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The Joint-stock Companies Act, 1857

XXXIX. Definition of special resolution.-

A resolution shall be deemed to be a special resolution of the Company whenever the same has been passed by three-fourths in number and value of such shareholders of the Company, for the time being entitled to vote, as may be present in person or by proxy (in cases where, by the regulations of the Company, proxies are allowed) at any meeting of which notice specifying the intention to propose such resolution has been duly given, and such resolution has been confirmed by Majority of such shareholders, for the time being entitled to vote, as maybe present in person or by proxy at a subsequent meeting of which notice specifying the intention to propose such confirmation has been duly given, and held at an interval of not less than one month, nor more than three months, from the date of the meeting at which such special resolution was first passed; unless a poll is demanded by at least five shareholders, a declaration of the Chairman of any such meeting as is mentioned in this Section, that a special resolution has been carried or confirmed, shall be deemed conclusive evidence of the fact, without proof of the number or proportion of the votes recorded in favor of or against the same; notice of any meeting shall, for the purposes of this Section, be deemed to be duly given, and the meeting to be duly held, whenever such notice is given and meeting held in manner prescribed by the regulations of the Company.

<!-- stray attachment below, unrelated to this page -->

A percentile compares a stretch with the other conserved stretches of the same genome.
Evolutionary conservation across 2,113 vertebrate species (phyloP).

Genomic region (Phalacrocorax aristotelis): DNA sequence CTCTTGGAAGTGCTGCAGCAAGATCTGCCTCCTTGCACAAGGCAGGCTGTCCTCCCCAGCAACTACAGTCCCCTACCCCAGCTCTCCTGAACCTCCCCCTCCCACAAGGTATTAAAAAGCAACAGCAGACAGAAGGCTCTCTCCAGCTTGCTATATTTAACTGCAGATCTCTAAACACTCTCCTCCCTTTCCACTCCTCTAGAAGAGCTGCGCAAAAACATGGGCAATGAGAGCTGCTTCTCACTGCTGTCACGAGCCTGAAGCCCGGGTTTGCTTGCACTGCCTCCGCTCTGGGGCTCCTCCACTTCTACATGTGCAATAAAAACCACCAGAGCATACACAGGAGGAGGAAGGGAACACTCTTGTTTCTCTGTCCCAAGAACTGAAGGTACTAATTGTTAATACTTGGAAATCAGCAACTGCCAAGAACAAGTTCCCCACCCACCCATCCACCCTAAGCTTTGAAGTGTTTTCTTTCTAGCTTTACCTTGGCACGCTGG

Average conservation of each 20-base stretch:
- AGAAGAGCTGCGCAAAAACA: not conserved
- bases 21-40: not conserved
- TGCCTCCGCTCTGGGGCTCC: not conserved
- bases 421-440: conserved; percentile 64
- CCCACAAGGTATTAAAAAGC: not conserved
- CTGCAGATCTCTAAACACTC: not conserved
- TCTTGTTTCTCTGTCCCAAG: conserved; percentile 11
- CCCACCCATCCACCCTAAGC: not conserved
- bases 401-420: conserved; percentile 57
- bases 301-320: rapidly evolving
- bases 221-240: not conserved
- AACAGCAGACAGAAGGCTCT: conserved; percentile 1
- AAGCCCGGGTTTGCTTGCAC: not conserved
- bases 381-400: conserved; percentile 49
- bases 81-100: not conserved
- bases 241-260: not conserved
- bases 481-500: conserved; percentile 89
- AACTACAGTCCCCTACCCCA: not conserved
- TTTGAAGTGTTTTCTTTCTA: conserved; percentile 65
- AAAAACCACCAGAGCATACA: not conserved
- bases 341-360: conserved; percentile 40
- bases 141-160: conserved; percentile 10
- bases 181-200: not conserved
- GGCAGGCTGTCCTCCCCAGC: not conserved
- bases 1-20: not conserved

Joint-Stock Companies Act, 1857 Back




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